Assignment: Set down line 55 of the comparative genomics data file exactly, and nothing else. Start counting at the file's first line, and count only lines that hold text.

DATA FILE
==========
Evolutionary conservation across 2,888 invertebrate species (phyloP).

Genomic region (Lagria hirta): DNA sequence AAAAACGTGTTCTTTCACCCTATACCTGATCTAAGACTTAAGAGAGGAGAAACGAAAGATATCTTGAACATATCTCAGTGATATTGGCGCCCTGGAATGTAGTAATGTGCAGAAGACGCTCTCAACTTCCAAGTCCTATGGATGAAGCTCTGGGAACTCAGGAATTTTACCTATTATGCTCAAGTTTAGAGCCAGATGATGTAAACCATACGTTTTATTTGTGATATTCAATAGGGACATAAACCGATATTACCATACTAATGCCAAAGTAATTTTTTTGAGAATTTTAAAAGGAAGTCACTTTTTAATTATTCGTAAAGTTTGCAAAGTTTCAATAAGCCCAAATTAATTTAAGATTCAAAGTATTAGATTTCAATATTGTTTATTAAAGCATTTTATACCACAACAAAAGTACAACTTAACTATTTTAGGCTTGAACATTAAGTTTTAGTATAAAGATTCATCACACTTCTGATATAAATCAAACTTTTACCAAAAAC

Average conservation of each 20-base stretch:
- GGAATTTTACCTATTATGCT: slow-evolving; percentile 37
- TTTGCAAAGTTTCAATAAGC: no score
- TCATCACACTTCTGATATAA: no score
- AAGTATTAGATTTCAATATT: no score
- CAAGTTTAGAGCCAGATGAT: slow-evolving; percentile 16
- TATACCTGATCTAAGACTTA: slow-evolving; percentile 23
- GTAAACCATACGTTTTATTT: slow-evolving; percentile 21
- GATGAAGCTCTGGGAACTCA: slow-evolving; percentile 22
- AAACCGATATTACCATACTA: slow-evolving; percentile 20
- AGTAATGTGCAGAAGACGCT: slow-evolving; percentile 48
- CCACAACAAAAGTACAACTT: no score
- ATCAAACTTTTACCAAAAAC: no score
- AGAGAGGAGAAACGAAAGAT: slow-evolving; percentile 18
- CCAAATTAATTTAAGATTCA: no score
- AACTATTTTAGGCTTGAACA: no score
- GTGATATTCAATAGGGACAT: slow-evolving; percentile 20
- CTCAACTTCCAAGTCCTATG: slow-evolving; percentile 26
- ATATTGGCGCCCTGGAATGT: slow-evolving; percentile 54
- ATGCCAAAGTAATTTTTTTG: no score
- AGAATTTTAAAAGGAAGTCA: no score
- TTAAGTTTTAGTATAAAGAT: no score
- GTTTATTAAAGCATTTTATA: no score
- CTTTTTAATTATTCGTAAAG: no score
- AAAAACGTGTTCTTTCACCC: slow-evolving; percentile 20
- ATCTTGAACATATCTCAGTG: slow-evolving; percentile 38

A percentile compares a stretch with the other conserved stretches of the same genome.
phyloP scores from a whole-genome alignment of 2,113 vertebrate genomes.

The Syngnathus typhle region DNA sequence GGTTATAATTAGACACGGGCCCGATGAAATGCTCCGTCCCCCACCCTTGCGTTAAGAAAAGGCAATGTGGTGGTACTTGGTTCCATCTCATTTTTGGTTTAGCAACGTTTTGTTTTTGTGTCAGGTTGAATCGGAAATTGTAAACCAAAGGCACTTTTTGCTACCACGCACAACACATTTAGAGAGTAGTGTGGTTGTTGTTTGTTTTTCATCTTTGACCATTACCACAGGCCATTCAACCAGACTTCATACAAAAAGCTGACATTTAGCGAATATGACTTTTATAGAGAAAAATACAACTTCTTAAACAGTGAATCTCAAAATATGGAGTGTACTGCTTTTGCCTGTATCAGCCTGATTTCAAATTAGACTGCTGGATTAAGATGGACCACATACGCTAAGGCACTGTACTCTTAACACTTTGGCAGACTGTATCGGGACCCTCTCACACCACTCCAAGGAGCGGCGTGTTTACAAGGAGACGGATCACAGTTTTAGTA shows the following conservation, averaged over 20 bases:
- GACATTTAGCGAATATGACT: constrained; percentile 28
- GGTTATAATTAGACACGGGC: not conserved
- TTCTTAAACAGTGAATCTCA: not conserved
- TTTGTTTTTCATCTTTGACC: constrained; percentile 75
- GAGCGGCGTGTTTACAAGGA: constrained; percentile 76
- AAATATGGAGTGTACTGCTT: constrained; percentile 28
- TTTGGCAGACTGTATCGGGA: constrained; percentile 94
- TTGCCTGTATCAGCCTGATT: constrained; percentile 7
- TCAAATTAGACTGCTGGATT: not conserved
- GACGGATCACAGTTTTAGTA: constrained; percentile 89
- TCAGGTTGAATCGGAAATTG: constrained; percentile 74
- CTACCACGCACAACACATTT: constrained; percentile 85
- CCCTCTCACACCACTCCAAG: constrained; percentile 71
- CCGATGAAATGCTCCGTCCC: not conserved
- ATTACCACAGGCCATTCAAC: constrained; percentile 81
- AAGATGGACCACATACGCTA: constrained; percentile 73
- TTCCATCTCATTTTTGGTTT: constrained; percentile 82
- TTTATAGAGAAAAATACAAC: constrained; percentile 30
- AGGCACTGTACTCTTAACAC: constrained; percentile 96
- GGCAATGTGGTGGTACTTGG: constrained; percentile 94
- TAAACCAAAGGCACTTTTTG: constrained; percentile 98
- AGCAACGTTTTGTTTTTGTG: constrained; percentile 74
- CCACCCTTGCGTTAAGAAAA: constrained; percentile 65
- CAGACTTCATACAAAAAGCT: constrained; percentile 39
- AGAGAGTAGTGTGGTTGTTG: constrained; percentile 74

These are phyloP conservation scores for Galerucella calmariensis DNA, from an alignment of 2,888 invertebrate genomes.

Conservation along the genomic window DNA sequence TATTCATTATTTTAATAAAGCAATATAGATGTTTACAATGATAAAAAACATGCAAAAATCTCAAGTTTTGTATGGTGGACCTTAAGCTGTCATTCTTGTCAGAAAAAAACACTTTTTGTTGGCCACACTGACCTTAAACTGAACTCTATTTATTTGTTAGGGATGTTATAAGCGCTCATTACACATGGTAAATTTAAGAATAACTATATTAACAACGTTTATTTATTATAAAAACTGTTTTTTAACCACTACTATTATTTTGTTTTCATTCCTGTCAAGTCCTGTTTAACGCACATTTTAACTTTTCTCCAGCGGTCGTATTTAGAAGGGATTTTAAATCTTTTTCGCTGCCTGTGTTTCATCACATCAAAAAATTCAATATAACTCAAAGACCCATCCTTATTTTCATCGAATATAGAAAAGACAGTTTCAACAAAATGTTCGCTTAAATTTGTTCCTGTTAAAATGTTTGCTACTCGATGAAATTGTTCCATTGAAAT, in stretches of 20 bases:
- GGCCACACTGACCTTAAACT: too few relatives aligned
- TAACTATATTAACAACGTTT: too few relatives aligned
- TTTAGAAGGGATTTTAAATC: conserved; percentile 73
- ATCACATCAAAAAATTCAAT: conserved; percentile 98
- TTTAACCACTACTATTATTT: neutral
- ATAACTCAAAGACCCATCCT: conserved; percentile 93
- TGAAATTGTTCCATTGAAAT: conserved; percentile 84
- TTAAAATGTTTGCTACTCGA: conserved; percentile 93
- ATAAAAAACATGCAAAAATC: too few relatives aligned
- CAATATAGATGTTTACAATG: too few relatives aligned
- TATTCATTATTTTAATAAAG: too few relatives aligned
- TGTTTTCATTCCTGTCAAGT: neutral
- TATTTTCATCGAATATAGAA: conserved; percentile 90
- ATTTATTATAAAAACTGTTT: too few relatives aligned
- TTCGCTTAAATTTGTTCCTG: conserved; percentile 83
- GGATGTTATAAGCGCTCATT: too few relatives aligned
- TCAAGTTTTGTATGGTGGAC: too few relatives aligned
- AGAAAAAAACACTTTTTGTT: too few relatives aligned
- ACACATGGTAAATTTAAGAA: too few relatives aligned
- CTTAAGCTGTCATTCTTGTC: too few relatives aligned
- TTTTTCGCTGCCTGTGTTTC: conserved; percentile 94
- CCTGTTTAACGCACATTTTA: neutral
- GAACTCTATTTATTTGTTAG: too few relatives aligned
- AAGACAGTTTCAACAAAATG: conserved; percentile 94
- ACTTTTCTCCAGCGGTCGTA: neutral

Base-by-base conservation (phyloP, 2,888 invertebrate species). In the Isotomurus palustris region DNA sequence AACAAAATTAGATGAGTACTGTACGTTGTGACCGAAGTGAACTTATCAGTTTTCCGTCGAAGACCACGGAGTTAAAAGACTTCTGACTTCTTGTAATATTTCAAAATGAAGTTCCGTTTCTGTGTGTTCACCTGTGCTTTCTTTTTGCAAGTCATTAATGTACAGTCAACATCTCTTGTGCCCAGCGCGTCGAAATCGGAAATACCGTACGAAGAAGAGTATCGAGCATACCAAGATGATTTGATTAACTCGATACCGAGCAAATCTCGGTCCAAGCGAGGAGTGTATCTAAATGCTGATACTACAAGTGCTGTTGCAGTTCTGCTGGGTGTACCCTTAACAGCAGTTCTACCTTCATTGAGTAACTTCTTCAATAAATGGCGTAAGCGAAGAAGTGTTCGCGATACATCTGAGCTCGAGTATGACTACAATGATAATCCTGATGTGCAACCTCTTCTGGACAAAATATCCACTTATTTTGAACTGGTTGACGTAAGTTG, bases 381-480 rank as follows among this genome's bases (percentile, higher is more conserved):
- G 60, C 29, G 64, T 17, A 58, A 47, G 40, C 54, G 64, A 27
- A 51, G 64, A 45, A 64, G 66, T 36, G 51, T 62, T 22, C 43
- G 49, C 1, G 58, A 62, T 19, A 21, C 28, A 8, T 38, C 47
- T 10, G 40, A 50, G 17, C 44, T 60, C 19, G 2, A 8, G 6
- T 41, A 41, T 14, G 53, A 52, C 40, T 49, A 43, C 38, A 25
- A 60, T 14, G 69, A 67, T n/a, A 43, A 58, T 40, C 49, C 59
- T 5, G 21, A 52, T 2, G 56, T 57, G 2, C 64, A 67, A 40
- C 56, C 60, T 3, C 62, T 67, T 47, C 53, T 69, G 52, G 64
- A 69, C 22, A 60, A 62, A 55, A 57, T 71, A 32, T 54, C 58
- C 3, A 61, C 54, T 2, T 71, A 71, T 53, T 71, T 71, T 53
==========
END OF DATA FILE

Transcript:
- CAGACTTCATACAAAAAGCT: constrained; percentile 39